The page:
The saddle zonohedra 47-51 are derived from 46 by replacing sets of contiguous rhombii by a saddle polygon. The saddle polyhedron 47 has a sinuous strip of rhombii removed and replaced by a non-convex saddle decagon 57. It has five such saddles in a five-fold rotational symmetry along the axis joining the two pointed apices. The saddle polyhedron 48 replaces every pair of adjacent rhombii by two types of non-convex saddle hexagons 58 and 59. It has ten such saddle hexagons. 49 is composed of at least three different saddle polygons. The hexagons 58 and 60 and the octagon 61. 50 is composed of saddle hexagons 60 and 62 and a saddle octagon 63. 51 is composed of saddle hexagon 60 and saddle decagon 64.
Saddle zonohedra 52-54 combine plane rhombic faces with saddles. 52 is related to 9 and has a girth hyperboloid 65 capped by pieces 69, each composed of rhombii 66 and 67. 53 is capped by decagonal saddles 68 on top and bottom and ten rhombic faces in the equitorial region. 54 is a decomposition of the zonohedron 46 by saddle polygons 71 lying on its interior. This particular example has two parallel saddle octagons 71 forming a zig-zag octagonal saddle prism 70 in the middle region. The top and bottom region are caps 69 composed of rhombii 66 and 67 on the outside and the octagon 71 on the inside.
Other saddle polyhedra from this and other p-stars and n-stars can be derived for each regular or semi-regular polyhedron. The present system uses such polyhedra with 2 n vertices with n greater than 4. This excludes three of the regular polyhedra, the tetrahedron, the octahedron and the cube. The remaining two, the icosahedron and the pentagonal dodecahedron, and the 13 Archimedean polyhedra can be used to derive an extremely large variety of saddle polyhedra by the method described. In addition, one polyhedral star can be combined with another by superimposing the two over each other to produce hybrid n-stars from which other saddle zonohedra can be derived. Spherical or polyhedral subdivisions, like the method used for geodesic spheres, lead to other classes of n-stars.
FIG. 4 shows examples of periodic lattices and associated space-fillings of saddle polyhedra for the n=5 case. The 4-star 2 of FIG. 1 is converted to the 5-star 72 by adding the fifth vector z. The lattice 35 of FIG. 2, which is based on the star 2, thus transforms to the lattice 73 which is based on 72. In 73, skeletal hexagonal prisms 80 are thus added in alternating layers between skeletal saddle tetrahedra 5. Correspondingly, the space-filling 74 comprises the saddle tetrahedra 7 alternating with the zig-zag prisms 10a. The lattice 75 is obtained by removing certain edges from 73 and consists of cells 81 which are composed of three octagons and a hexagon. The associated space-filling 76 is composed of saddle polyhedra 82. 77 and 78 shows two decompositions of the space-filling 74. In 77, the saddle tetrahedron is fused with the zig-zag prism to produce the module 83. In 78, the saddle tetrahedron 7 and the prism 10a are shown as separate modules. 79 illustrates a layer from the periodic space-filling composed of zig-zag octagonal prisms 70 based on the 5-star 43 as shown in FIG. 3.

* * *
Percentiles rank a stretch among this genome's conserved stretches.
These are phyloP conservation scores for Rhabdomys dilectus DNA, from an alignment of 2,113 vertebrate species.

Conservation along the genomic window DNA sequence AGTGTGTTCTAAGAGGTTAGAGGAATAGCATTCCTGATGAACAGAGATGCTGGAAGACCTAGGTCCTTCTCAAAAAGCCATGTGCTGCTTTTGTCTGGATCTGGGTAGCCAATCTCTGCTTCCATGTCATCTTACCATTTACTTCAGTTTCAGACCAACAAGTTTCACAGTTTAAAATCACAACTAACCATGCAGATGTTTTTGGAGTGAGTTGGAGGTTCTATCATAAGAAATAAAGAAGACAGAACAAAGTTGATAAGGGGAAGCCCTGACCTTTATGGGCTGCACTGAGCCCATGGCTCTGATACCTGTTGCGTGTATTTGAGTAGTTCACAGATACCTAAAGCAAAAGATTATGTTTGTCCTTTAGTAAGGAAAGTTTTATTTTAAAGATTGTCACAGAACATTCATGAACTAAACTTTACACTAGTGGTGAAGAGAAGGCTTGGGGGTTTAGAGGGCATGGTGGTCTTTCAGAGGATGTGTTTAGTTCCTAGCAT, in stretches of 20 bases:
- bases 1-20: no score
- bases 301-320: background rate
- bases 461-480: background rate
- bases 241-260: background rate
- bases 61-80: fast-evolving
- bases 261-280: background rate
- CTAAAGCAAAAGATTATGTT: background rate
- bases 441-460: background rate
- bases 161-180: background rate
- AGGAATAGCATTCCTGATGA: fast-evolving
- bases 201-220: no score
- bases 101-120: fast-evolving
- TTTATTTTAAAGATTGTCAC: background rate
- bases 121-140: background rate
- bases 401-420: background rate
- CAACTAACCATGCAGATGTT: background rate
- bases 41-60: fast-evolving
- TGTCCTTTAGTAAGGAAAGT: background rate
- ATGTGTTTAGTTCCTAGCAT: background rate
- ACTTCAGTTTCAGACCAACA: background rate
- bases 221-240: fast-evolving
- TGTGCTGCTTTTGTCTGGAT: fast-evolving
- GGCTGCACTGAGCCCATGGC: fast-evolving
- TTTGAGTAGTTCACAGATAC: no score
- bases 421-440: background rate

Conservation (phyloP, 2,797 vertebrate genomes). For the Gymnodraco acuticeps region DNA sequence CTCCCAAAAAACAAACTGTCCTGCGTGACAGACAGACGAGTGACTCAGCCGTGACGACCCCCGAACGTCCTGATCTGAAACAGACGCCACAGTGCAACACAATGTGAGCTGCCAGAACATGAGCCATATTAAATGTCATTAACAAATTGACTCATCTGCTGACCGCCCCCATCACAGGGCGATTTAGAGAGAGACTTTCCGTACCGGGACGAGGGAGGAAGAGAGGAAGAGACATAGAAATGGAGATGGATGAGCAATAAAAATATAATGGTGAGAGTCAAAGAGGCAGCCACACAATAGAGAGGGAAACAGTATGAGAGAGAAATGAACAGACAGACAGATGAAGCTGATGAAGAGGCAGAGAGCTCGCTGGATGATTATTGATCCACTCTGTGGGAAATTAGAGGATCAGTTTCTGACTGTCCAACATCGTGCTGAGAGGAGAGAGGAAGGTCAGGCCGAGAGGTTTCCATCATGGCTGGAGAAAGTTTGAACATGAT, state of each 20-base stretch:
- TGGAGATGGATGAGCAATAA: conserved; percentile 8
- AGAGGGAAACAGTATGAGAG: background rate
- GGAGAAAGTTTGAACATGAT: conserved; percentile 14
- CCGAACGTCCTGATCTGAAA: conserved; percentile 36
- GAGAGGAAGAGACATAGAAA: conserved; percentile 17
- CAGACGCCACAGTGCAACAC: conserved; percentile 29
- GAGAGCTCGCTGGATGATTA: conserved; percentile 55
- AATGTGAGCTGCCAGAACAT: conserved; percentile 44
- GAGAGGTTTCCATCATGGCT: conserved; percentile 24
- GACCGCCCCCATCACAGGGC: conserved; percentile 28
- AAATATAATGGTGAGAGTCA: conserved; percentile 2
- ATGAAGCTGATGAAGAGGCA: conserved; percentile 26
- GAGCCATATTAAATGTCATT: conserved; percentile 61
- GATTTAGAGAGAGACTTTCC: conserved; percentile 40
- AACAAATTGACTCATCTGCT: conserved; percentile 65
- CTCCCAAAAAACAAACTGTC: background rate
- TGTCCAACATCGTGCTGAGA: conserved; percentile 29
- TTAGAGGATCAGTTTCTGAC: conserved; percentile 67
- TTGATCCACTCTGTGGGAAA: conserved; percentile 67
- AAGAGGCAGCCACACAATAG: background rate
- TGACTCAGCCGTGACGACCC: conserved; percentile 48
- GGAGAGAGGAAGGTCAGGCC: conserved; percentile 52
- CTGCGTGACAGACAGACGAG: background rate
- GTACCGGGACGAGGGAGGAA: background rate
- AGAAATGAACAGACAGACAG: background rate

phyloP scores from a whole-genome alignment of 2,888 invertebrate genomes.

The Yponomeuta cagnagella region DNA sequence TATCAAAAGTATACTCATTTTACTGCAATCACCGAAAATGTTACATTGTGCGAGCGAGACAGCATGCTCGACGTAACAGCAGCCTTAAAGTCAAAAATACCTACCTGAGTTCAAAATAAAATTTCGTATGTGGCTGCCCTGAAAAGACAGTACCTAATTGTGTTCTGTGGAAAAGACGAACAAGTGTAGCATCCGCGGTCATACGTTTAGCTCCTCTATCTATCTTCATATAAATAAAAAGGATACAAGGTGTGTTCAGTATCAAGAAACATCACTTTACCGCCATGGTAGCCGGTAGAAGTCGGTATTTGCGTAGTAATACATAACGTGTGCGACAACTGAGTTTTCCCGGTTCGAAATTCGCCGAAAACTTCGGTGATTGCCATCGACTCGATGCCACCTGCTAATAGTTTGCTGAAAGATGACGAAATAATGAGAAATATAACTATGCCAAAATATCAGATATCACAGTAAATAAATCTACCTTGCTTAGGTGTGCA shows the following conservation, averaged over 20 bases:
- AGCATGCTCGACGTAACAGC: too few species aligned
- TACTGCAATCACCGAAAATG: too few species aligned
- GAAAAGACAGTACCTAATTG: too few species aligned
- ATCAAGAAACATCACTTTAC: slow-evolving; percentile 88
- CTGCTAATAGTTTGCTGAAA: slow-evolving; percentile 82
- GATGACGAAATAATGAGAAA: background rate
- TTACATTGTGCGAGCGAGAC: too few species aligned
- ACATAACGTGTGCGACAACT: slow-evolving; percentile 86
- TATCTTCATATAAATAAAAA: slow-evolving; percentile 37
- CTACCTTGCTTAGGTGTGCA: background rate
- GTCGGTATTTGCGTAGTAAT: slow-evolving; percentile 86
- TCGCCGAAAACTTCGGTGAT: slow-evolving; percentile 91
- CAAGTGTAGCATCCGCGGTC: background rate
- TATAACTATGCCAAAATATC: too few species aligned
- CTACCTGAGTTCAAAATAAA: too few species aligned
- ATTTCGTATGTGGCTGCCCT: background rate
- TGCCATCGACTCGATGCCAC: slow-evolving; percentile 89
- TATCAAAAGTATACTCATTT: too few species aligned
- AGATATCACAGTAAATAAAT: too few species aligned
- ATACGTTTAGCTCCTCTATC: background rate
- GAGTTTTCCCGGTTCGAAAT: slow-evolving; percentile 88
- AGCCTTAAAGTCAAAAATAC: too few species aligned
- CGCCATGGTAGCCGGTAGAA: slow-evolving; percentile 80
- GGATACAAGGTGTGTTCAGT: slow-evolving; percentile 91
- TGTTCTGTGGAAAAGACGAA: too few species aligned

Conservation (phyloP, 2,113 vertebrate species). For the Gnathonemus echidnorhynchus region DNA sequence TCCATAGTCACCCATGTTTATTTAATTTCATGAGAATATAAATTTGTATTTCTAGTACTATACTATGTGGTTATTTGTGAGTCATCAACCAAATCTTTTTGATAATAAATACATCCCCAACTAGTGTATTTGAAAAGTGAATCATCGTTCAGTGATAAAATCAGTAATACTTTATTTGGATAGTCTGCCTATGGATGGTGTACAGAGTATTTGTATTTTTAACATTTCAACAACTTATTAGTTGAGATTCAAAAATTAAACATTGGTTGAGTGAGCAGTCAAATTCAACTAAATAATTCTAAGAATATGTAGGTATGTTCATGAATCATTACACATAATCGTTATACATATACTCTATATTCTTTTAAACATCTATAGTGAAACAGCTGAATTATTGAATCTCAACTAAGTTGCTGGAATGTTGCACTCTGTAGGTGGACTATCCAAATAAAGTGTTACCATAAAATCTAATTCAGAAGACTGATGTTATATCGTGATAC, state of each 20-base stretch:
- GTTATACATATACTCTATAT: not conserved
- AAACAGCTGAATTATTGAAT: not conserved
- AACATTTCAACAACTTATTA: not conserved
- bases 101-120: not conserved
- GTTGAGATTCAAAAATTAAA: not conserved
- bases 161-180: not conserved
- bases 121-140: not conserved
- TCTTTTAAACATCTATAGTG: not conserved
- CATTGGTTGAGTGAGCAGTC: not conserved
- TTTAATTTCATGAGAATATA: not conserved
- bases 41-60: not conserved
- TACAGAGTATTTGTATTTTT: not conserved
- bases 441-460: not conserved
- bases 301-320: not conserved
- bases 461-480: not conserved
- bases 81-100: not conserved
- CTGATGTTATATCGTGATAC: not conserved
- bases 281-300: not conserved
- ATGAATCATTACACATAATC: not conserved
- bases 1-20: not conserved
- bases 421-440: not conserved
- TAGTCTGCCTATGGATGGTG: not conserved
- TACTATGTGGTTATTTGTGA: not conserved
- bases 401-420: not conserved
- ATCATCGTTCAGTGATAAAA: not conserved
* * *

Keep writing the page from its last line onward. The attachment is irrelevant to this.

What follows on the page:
FIG. 5 shows an example based on a 6-star 84 (n=6 case). It is based on six unequal vectors i, ii', iii', iv, v and vi at arbitrary angles. The star 85 is a different representation of the same vector star; here the vectors ii' and iii' are shown on the opposite side of C, and the outer form obtained by joining the outer points of the vectors defines an irregular octahedron. The dotted lines in 85 indicate another way of defining the outer shape of the star; in this particular instance, the dotted lines show five faces of an irregular icosahedron which is obtained when all six vectors are extended beyond the center to the opposite sides and the twelve outer vertices are then joined. The star 84 or 85 generates the zonohedron 87 having 30 rhombic faces, where the six outer edges are identified by corresponding vectors and where other edges are parallel to these six. This zonohedron is an irregular variant of the known Archimedean dual, the rhombic triacontahedron. From this saddle polyhedra can be derived as shown earlier for the n=4 and 5 cases.
One irregular saddle polyhedron 89, sown in its skeletal form in 88, is obtained by selectively replacing eight of the twenty tri-valent vertices of 87 by saddle hexagons 102-105. There are additional four hexagons on the other side in an inverse symmetry, making a total of eight saddle hexagons. In addition, this polyhdron has six plane rhombii, two each of rhombii 99-101. The structure is an irregular saddle variant of the known semi-regular polyhedron, the truncated octahedron, and can be termed a `saddle truncated octahedron`. Clearly, there would be infinite such arbitrary 6-stars, each producing their own uniquely deformed saddle truncated octahedra. As examples, the variant star 90 produces the skeltal variant 91 and its saddle version 92 corresponding to 88 and 89, respectively, and the star 93 produces 95 and 96. In both stars 90 and 93, vectors i, ii', iii' and iv remain unchanged, and vectors v and vi change to vii and vii in 90 and to ix and x in 93. The rhombic faces 99 remain unchanged while the other faces change.